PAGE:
New machine learning algorithm could decide who is best for heart failure treatment
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A new algorithm could help determine
which heart failure patients would most
likely benefit from expensive treatments
for lethal arrythmias

New machine learning algorithm could decide who is best for heart failure treatment

by John R. Fischer , Staff Reporter
A new machine learning algorithm may help decide who among heart failure patients are the best candidates for expensive treatments that can prevent lethal arrhythmias.

That was the claim made by a group of researchers this past weekend at the International Conference on Nuclear Cardiology and Cardiac CT in Lisbon, where they presented their findings for predicting sudden death from heart failure.

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“Our model calculated the probability of a sudden arrhythmic event with an area under the curve (AUC) of 0.74, where 1.0 is a perfect prediction and 0.5 is a random result,” said study author professor Kenichi Nakajima, of Kanazawa University Hospital in Japan, in a statement. “This could be used to identify very low-risk patients for whom an ICD or CRT-D is not required, and very high-risk patients who should receive a device. Optimizing risk evaluation in this way will improve the cost-effectiveness of treatment.”

Around one to two percent of adults in developed countries suffer from heart failure, with a high number of deaths taking place suddenly, due to ventricular arrhythmias, especially among those with milder symptoms. While implantable cardioverter defribrillators or cardiac resynchronization therapy with a pacemaker and defibrillator are suggested to reduce this risk, the devices are expensive and do not work in every patient.

Assessing the connection among eight factors used to predict the prognosis of heart failure, the algorithm devised a formula that correlated them to two-year outcomes. The first seven factors were age, sex, heart failure severity (New York Heart Association functional class), heart pumping function (left ventricular ejection fraction), whether heart failure was due to restricted blood supply (ischaemia), B-type natriuretic peptide level in the blood, and kidney function (estimated glomerular filtration rate).

The eighth variable was nuclear imaging parameter, which was heart-to-mediastinum ratio (HMR) of 123Iodine-metaiodobenzylguanidine (MIBG) uptake, a radioisotope that is used to assess the activity of cardiac sympathetic nerves. It is an analogue of norepinephrine, a prescription used for heart failure support. The inclusion of nuclear imaging parameter as a factor stems from previous studies that indicate that HMR can predict cardiac death in patients with heart failure. Measuring it requires an injection of MIBG into the vein, and then using imaging to assess uptake in the heart and upper mediastinum, also known as the center of the thoracic cavity.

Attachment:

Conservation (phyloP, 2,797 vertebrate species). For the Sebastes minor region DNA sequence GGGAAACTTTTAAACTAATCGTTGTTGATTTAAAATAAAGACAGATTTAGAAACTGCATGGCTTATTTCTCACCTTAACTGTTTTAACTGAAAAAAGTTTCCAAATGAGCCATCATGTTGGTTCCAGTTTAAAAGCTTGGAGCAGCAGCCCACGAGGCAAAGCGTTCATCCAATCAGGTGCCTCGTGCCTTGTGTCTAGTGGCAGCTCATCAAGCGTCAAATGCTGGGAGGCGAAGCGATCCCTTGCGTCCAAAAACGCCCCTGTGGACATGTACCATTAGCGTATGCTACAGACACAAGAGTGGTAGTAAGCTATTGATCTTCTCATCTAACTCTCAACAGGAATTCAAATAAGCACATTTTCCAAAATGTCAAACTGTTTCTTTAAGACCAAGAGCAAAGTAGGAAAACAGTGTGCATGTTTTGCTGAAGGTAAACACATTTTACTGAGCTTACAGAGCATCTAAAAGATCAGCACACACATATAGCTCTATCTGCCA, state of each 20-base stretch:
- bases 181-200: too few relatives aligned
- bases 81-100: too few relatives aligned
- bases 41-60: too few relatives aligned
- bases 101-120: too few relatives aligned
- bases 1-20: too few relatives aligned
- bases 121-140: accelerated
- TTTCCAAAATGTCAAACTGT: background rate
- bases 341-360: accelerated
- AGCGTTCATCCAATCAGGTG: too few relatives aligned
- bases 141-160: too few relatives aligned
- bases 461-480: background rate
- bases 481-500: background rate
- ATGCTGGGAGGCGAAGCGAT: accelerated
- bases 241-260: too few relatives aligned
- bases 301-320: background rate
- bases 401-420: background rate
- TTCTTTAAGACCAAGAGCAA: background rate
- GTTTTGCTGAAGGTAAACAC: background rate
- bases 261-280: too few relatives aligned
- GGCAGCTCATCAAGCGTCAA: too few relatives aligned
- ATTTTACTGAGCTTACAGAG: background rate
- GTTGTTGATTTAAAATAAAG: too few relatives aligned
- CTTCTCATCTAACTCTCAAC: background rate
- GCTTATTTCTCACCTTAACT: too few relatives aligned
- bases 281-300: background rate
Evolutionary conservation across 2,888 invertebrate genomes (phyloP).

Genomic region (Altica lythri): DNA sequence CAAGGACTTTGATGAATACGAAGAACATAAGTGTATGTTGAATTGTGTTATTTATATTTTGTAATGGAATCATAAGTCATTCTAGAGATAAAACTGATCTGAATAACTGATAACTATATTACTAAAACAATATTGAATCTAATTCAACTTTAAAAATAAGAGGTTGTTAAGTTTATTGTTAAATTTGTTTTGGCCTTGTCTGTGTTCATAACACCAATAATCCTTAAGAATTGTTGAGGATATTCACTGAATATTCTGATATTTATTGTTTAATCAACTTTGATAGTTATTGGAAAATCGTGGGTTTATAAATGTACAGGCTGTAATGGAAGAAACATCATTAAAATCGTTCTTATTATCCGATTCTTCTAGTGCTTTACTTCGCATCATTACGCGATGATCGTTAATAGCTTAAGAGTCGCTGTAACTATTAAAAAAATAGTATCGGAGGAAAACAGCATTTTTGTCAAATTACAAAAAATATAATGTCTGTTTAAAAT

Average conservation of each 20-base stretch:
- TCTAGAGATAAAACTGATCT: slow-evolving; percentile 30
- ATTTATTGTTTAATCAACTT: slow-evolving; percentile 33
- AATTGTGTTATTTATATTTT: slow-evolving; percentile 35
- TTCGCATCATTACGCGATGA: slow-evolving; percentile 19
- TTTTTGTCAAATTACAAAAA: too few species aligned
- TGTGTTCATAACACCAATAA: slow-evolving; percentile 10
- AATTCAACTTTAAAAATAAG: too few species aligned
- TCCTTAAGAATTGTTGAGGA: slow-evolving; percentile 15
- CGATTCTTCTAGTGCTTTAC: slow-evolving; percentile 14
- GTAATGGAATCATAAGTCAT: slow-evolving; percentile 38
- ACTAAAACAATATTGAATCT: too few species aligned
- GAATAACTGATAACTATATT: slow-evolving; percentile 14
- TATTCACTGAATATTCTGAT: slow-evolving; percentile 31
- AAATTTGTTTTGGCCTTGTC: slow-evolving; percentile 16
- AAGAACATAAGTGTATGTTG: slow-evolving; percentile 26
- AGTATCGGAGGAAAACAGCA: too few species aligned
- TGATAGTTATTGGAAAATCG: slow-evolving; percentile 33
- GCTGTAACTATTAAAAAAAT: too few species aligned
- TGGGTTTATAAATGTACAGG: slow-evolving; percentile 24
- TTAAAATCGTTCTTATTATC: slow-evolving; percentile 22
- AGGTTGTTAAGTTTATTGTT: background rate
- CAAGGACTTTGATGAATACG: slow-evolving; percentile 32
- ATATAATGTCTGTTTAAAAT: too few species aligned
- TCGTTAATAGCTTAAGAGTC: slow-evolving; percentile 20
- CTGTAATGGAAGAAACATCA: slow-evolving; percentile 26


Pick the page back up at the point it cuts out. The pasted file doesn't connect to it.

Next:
The researchers applied the machine learning solution to the cases of 529 heart failure patients with known two-year outcomes for sudden arrhythmic events, including arrhythmic death, sudden cardiac death, appropriate shock from an ICD, and death due to heart failure.

They then followed up with patients two years later, recording 141 events that consisted of 37 sudden arrhythmic events and 104 deaths due to heart failure. The AUC for predicting all events was 0.87, compared to 0.74 and 0.91 for arrhythmic events and heart failure death, respectively.

“This is a preliminary study and we can improve the prediction of arrhythmic events by adding variables and continuing to train the machine learning algorithm,” said Nakajima, adding that a potential barrier that users should be aware of is the cost of MIBG imaging, which is around $2,130–$3,800 in the U.S. “While the costs of the scan may be high, it would be value for money if unnecessary device implantations were avoided.”

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